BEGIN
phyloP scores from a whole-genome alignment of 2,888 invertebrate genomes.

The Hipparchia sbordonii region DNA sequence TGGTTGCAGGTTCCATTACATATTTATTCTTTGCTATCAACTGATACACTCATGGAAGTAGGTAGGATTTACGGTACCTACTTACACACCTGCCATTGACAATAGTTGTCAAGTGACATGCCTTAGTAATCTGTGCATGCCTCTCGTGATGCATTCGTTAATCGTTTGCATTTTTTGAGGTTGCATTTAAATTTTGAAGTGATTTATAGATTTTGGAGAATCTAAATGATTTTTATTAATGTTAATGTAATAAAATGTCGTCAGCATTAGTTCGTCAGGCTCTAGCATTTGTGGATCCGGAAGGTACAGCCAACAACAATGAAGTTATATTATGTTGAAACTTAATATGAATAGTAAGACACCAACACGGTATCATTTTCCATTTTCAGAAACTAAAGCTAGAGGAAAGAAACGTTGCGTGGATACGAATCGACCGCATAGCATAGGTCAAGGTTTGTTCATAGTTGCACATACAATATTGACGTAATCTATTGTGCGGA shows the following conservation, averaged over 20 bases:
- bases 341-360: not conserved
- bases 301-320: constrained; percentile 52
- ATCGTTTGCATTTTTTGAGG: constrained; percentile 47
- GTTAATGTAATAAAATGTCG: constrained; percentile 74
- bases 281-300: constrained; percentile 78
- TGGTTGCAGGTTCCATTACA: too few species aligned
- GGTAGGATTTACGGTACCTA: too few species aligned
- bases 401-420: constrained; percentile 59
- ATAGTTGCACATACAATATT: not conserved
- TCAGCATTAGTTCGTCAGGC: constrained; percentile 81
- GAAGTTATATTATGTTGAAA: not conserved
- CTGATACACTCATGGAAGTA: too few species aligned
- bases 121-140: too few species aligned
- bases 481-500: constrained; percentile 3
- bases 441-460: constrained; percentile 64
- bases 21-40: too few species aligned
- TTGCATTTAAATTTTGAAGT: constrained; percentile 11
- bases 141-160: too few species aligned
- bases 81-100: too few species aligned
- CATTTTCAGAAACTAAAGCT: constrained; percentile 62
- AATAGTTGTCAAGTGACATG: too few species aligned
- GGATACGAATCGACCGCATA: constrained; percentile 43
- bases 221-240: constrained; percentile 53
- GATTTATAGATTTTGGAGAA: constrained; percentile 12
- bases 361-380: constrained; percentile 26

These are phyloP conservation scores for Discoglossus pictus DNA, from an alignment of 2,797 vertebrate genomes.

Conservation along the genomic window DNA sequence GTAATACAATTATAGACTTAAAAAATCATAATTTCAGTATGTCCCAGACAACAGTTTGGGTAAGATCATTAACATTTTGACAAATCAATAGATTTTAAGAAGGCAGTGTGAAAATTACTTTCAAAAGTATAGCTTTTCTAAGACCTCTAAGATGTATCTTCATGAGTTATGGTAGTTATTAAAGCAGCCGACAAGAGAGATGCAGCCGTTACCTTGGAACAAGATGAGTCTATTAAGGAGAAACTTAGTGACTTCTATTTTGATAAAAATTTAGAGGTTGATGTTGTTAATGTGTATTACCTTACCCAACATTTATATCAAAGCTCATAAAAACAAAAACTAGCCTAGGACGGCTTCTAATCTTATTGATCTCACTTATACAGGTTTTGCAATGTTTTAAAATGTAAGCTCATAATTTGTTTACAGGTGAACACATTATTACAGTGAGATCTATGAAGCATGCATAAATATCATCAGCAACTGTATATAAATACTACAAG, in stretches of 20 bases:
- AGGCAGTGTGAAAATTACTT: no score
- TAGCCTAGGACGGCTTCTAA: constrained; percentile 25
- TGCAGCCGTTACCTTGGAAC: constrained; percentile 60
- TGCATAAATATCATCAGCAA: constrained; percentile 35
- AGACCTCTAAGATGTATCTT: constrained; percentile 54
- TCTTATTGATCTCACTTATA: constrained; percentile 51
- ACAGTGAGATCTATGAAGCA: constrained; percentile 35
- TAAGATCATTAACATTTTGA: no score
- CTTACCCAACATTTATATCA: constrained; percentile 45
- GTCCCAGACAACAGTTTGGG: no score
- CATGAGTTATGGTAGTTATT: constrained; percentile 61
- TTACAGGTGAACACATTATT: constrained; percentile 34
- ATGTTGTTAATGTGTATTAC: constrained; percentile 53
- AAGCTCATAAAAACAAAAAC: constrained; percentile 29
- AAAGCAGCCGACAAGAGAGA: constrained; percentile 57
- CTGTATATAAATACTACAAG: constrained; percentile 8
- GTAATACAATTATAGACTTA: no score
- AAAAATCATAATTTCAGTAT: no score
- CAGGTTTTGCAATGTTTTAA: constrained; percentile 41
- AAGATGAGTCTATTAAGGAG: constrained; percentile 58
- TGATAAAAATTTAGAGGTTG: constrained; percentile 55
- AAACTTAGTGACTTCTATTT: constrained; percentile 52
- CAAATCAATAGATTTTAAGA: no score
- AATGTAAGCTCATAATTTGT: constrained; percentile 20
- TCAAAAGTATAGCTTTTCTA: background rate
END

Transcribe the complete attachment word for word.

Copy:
phyloP scores from a whole-genome alignment of 2,888 invertebrate genomes.

The Hipparchia sbordonii region DNA sequence TGGTTGCAGGTTCCATTACATATTTATTCTTTGCTATCAACTGATACACTCATGGAAGTAGGTAGGATTTACGGTACCTACTTACACACCTGCCATTGACAATAGTTGTCAAGTGACATGCCTTAGTAATCTGTGCATGCCTCTCGTGATGCATTCGTTAATCGTTTGCATTTTTTGAGGTTGCATTTAAATTTTGAAGTGATTTATAGATTTTGGAGAATCTAAATGATTTTTATTAATGTTAATGTAATAAAATGTCGTCAGCATTAGTTCGTCAGGCTCTAGCATTTGTGGATCCGGAAGGTACAGCCAACAACAATGAAGTTATATTATGTTGAAACTTAATATGAATAGTAAGACACCAACACGGTATCATTTTCCATTTTCAGAAACTAAAGCTAGAGGAAAGAAACGTTGCGTGGATACGAATCGACCGCATAGCATAGGTCAAGGTTTGTTCATAGTTGCACATACAATATTGACGTAATCTATTGTGCGGA shows the following conservation, averaged over 20 bases:
- bases 341-360: not conserved
- bases 301-320: constrained; percentile 52
- ATCGTTTGCATTTTTTGAGG: constrained; percentile 47
- GTTAATGTAATAAAATGTCG: constrained; percentile 74
- bases 281-300: constrained; percentile 78
- TGGTTGCAGGTTCCATTACA: too few species aligned
- GGTAGGATTTACGGTACCTA: too few species aligned
- bases 401-420: constrained; percentile 59
- ATAGTTGCACATACAATATT: not conserved
- TCAGCATTAGTTCGTCAGGC: constrained; percentile 81
- GAAGTTATATTATGTTGAAA: not conserved
- CTGATACACTCATGGAAGTA: too few species aligned
- bases 121-140: too few species aligned
- bases 481-500: constrained; percentile 3
- bases 441-460: constrained; percentile 64
- bases 21-40: too few species aligned
- TTGCATTTAAATTTTGAAGT: constrained; percentile 11
- bases 141-160: too few species aligned
- bases 81-100: too few species aligned
- CATTTTCAGAAACTAAAGCT: constrained; percentile 62
- AATAGTTGTCAAGTGACATG: too few species aligned
- GGATACGAATCGACCGCATA: constrained; percentile 43
- bases 221-240: constrained; percentile 53
- GATTTATAGATTTTGGAGAA: constrained; percentile 12
- bases 361-380: constrained; percentile 26

These are phyloP conservation scores for Discoglossus pictus DNA, from an alignment of 2,797 vertebrate genomes.

Conservation along the genomic window DNA sequence GTAATACAATTATAGACTTAAAAAATCATAATTTCAGTATGTCCCAGACAACAGTTTGGGTAAGATCATTAACATTTTGACAAATCAATAGATTTTAAGAAGGCAGTGTGAAAATTACTTTCAAAAGTATAGCTTTTCTAAGACCTCTAAGATGTATCTTCATGAGTTATGGTAGTTATTAAAGCAGCCGACAAGAGAGATGCAGCCGTTACCTTGGAACAAGATGAGTCTATTAAGGAGAAACTTAGTGACTTCTATTTTGATAAAAATTTAGAGGTTGATGTTGTTAATGTGTATTACCTTACCCAACATTTATATCAAAGCTCATAAAAACAAAAACTAGCCTAGGACGGCTTCTAATCTTATTGATCTCACTTATACAGGTTTTGCAATGTTTTAAAATGTAAGCTCATAATTTGTTTACAGGTGAACACATTATTACAGTGAGATCTATGAAGCATGCATAAATATCATCAGCAACTGTATATAAATACTACAAG, in stretches of 20 bases:
- AGGCAGTGTGAAAATTACTT: no score
- TAGCCTAGGACGGCTTCTAA: constrained; percentile 25
- TGCAGCCGTTACCTTGGAAC: constrained; percentile 60
- TGCATAAATATCATCAGCAA: constrained; percentile 35
- AGACCTCTAAGATGTATCTT: constrained; percentile 54
- TCTTATTGATCTCACTTATA: constrained; percentile 51
- ACAGTGAGATCTATGAAGCA: constrained; percentile 35
- TAAGATCATTAACATTTTGA: no score
- CTTACCCAACATTTATATCA: constrained; percentile 45
- GTCCCAGACAACAGTTTGGG: no score
- CATGAGTTATGGTAGTTATT: constrained; percentile 61
- TTACAGGTGAACACATTATT: constrained; percentile 34
- ATGTTGTTAATGTGTATTAC: constrained; percentile 53
- AAGCTCATAAAAACAAAAAC: constrained; percentile 29
- AAAGCAGCCGACAAGAGAGA: constrained; percentile 57
- CTGTATATAAATACTACAAG: constrained; percentile 8
- GTAATACAATTATAGACTTA: no score
- AAAAATCATAATTTCAGTAT: no score
- CAGGTTTTGCAATGTTTTAA: constrained; percentile 41
- AAGATGAGTCTATTAAGGAG: constrained; percentile 58
- TGATAAAAATTTAGAGGTTG: constrained; percentile 55
- AAACTTAGTGACTTCTATTT: constrained; percentile 52
- CAAATCAATAGATTTTAAGA: no score
- AATGTAAGCTCATAATTTGT: constrained; percentile 20
- TCAAAAGTATAGCTTTTCTA: background rate